‘Superbug' cases confirmed in Maryland, Virginia

Maricruz Casares
Abril 14, 2019

Today, the CDC classifies is as a "serious threat" as case studies have shown that it can kill a person within 90 days from infection.

Meanwhile, Chicago has confirmed 154 cases of the disease between May 24, 2016, and April 4, 2019, which is an increase of 10 cases from the CDC website that was last updated at the end of February.

The national Centers for Disease Control and Prevention said there have been 587 confirmed cases of Candida auris over the past few years in 12 reporting states with the majority found in the New York City area, New Jersey and Chicago. As of March 29, at least 617 cases of clinical C. auris have been reported in the USA with more than 1,000 patients found to be carrying the fungus.

To make matters worse, C. auris is commonly resistant to one, if not all, of the antifungal medications that are available, making the infection highly hard to treat. "Fungal infections caused by C. auris, and similar infections, have the potential to cause serious illness, are often resistant to standard medications, and continue to spread in health care settings".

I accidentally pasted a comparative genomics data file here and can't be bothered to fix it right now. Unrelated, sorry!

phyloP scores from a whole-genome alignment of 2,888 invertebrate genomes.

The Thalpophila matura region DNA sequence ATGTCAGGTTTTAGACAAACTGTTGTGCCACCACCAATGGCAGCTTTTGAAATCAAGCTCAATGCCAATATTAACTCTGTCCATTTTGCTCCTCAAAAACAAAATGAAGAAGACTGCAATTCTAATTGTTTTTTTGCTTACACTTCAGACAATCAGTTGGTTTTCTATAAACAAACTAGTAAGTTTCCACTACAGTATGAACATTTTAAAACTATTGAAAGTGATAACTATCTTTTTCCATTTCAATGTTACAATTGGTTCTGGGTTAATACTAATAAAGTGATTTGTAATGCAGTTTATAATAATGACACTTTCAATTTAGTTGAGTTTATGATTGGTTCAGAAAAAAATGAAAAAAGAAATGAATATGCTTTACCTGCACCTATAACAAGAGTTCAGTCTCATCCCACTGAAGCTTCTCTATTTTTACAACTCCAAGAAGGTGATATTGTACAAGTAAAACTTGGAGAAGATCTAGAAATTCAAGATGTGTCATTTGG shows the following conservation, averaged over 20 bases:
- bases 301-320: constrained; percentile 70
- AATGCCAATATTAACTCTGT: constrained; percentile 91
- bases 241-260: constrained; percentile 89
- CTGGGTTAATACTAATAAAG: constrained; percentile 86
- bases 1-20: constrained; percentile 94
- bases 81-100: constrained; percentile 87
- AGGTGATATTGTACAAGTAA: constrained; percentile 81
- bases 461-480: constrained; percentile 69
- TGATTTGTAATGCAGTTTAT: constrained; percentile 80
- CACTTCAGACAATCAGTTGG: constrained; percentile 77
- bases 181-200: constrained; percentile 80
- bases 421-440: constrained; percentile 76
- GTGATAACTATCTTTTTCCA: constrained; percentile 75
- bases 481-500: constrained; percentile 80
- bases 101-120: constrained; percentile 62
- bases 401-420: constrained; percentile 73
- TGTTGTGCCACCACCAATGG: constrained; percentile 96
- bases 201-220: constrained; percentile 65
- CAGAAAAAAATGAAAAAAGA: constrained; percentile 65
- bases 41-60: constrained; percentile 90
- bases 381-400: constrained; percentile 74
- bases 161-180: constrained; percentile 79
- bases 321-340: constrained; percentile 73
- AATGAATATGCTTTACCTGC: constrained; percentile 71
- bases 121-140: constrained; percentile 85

Why is Candida Auris Deadly?

Well, it's a type of yeast that can enter a person's bloodstream. Public health officials are conducting surveillance for clinical cases and also screening individuals (swabbing the skin of patients and residents) in health care facilities where clinical cases have been found. However, most C. auris isolates in IL have been treatable with all antifungals.

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IDPH and local health departments are working with health care facilities to implement and maintain infection control practices to reduce transmission (cleaning and disinfecting environmental surfaces and shared equipment, hand hygiene, gloves, gowns, etc.). People can also have C. auris on their body without developing an infection or any symptoms.

At least 56,000 people in the U.S. and European Union die every year as a direct effect of infection from antibiotic-resistant bacteria, comparable to influenza, tuberculosis, and HIV/AIDS combined.

In an interview with The New York Times, fungal branch head Tom Chiller referred to C. auris as the "creature from the black lagoon" because nobody knows where it came from and it continues to spread globally.

"C. auris is more likely to affect patients who have weakened immune systems from conditions such as blood cancers or diabetes, receive lots of antibiotics, or have devices like tubes going into their body (for example, breathing tubes, feeding tubes, catheters in a vein, or bladder catheters)", the agency said.

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